Travelling back from London with my eldest child on the tube today, I enjoyed one of those moments in which we enjoy ‘the pleasure of recognition’. I could tell that the girl sitting opposite me, whose gaze lingered fractionally longer on me than on the others in the carriage, was thinking the same thought: ‘Someone else in this carriage is English!’ Her bewildered expression was that of someone lost in a foreign city – a city far from home.
She reminded me of the solitary rather awkward looking white boy in a large inner-city school contingent I saw visiting the Globe Theatre in the summer. For all I know, this pupil might have been utterly at home in his diverse cosmopolitan environment, and I was a fossilised relic of a vanished world. But I could not help but feel pity for him. Did he too not have a cultural inheritance (albeit it now a minority culture), a birth-right, a right to innocent friendships untainted by the debilitating baggage of identity politics, the charge of hateful whiteness, historical injustice, casual microaggressions, and, of course, institutional racism? Not much fun for him I suspect being subjected to the rigours of a multicultural diverse curriculum whose purpose is the deconstruction of Western civilization. Not very educational either: ‘Has anyone in the class heard of Charles Dickens? Yes, he was a sexist racist homophobe …’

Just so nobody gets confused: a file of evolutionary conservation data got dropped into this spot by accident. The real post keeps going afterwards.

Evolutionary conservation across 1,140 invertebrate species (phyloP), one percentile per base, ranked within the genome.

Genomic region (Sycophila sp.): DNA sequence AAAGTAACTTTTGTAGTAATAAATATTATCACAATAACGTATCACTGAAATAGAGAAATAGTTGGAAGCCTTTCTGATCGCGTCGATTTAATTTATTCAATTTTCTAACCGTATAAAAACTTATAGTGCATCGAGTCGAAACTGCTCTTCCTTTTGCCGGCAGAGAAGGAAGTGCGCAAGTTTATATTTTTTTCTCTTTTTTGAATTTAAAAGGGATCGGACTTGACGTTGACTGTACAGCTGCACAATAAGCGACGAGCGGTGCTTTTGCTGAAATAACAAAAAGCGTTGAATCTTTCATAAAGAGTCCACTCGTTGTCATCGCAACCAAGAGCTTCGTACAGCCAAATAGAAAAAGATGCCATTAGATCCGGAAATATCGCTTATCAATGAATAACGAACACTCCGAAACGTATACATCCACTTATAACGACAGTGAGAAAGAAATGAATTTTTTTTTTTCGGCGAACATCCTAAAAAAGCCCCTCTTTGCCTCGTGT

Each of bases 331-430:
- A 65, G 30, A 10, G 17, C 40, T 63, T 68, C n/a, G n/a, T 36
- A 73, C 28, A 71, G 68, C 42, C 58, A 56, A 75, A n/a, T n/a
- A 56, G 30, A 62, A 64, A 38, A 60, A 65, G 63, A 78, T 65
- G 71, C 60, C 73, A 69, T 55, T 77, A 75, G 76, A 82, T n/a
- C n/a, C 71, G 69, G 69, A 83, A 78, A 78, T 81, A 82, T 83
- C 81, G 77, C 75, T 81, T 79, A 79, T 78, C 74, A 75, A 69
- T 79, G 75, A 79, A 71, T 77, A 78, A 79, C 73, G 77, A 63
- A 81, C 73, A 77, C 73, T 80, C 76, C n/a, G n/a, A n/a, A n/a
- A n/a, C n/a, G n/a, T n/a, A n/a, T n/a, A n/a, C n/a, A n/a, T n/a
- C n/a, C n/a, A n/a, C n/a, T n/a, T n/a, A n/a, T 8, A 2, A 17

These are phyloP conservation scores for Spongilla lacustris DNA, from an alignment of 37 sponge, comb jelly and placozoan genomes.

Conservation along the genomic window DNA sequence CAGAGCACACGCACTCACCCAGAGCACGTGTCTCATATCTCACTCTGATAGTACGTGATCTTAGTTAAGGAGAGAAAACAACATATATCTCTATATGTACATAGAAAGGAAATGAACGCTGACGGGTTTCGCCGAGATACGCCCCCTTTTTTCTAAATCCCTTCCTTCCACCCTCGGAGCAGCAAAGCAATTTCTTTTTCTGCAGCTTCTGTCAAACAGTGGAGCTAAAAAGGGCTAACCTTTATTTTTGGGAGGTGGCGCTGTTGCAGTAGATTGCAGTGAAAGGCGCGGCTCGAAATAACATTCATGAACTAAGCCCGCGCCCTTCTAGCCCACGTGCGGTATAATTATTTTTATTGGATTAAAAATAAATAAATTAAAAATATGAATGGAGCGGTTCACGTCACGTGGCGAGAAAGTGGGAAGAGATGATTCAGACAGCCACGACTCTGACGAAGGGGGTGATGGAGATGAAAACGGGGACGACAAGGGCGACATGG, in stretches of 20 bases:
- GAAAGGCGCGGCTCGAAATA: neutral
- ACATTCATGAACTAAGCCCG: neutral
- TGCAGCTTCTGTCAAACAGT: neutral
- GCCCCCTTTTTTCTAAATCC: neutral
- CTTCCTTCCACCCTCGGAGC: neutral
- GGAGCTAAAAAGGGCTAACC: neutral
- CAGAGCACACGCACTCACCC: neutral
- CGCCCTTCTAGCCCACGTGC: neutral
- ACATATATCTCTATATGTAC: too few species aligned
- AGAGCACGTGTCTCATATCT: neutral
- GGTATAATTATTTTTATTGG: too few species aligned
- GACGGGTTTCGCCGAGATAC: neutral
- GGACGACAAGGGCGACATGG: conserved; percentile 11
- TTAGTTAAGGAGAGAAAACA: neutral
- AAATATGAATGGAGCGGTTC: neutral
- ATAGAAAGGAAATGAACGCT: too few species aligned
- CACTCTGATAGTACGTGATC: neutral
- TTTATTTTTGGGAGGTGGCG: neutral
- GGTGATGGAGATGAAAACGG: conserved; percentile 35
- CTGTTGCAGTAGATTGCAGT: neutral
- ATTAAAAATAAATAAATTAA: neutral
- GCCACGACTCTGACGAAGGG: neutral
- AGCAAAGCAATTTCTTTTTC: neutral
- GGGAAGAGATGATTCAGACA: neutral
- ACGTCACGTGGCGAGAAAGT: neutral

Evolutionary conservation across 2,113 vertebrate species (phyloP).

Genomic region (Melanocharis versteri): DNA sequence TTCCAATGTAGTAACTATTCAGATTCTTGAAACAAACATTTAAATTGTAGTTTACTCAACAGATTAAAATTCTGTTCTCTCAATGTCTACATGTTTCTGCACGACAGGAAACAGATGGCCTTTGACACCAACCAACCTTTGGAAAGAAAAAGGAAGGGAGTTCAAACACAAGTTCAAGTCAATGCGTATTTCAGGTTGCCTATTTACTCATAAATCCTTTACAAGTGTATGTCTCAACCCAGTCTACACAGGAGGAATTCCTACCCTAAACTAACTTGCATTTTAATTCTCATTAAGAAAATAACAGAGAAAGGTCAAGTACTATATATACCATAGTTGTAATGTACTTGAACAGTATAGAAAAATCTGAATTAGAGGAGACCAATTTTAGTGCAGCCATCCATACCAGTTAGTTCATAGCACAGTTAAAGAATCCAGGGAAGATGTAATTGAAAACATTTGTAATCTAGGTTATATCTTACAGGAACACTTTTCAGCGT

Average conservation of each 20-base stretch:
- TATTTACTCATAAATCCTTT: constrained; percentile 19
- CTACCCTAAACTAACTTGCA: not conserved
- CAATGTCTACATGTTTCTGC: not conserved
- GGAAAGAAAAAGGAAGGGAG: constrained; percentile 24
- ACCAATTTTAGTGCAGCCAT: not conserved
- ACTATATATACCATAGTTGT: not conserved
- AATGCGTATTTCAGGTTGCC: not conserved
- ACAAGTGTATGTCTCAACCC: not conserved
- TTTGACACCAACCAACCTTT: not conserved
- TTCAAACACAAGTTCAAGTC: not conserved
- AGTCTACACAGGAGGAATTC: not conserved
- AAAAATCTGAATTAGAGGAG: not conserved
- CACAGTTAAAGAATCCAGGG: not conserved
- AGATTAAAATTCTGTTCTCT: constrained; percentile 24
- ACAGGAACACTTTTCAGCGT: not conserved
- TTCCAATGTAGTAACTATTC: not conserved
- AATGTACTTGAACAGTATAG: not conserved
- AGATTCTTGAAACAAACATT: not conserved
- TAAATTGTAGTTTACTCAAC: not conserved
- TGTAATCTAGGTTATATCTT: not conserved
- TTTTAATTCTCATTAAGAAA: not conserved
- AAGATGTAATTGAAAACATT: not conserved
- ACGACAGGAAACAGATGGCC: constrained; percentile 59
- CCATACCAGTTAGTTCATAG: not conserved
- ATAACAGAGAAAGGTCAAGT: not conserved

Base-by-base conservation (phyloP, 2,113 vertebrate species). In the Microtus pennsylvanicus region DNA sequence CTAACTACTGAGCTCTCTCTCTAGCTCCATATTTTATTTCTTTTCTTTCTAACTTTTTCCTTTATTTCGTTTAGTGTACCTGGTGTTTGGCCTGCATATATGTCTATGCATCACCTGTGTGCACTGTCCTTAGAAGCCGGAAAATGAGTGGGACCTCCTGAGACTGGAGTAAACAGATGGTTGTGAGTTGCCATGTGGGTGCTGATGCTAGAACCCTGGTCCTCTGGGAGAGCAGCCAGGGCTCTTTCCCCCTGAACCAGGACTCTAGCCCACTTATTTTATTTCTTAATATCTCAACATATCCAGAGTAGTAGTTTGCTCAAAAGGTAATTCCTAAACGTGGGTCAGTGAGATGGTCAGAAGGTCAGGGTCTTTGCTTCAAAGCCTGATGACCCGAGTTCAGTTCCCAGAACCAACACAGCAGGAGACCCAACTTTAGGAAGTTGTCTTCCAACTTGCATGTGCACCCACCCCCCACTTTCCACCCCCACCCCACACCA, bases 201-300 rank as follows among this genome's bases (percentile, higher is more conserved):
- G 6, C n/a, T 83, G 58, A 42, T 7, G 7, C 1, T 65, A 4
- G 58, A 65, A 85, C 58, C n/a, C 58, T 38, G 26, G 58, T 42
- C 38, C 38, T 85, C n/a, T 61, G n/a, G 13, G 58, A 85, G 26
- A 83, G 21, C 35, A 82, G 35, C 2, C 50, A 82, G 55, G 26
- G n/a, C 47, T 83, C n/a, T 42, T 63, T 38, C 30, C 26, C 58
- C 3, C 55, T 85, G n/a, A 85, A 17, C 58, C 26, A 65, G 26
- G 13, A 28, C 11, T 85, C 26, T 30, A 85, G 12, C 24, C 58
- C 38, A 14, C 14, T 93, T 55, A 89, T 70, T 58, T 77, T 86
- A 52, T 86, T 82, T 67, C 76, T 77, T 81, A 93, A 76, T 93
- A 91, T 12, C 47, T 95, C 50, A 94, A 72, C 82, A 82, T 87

The replacement of the English in London is now so far gone that one views it almost with detached scientific interest as a botanist might when viewing the displacement of a native species. There will be a day when the only moments of recognition occur on visits to the national museums, the custodians of the past, and to Madame Tussaud’s – which is where we had just been. In Madam Tussaud’s they have laid on for tourists a ‘Spirit of London’ experience in which one is trundled round in a black taxi on rails and treated to a glimpse of London through the ages – the age of Elizabeth, Shakespeare writing his plays, the Great Plague and Fire, Wren’s rebuilding, Nelson, Victorian London, the Blitz, and the swinging 60s. It’s surprisingly well done and does the job – though I would have thrown in some burning French ships in the Nelson display. But one can’t help wondering, ‘What was it all for?’ A thousand years of history, of organic development, the spirit of a people, dissolved in a generation. Why?
One is tempted to answer, ‘Because some academic, fired by vicarious resentment, instituted the ideology of diversity’. But perhaps it is deeper than that. The new ideology could only take root because the old civilization was finished, decadent, rotten. Yet I feel sorry for the next generation. Somehow, they will have to live us down.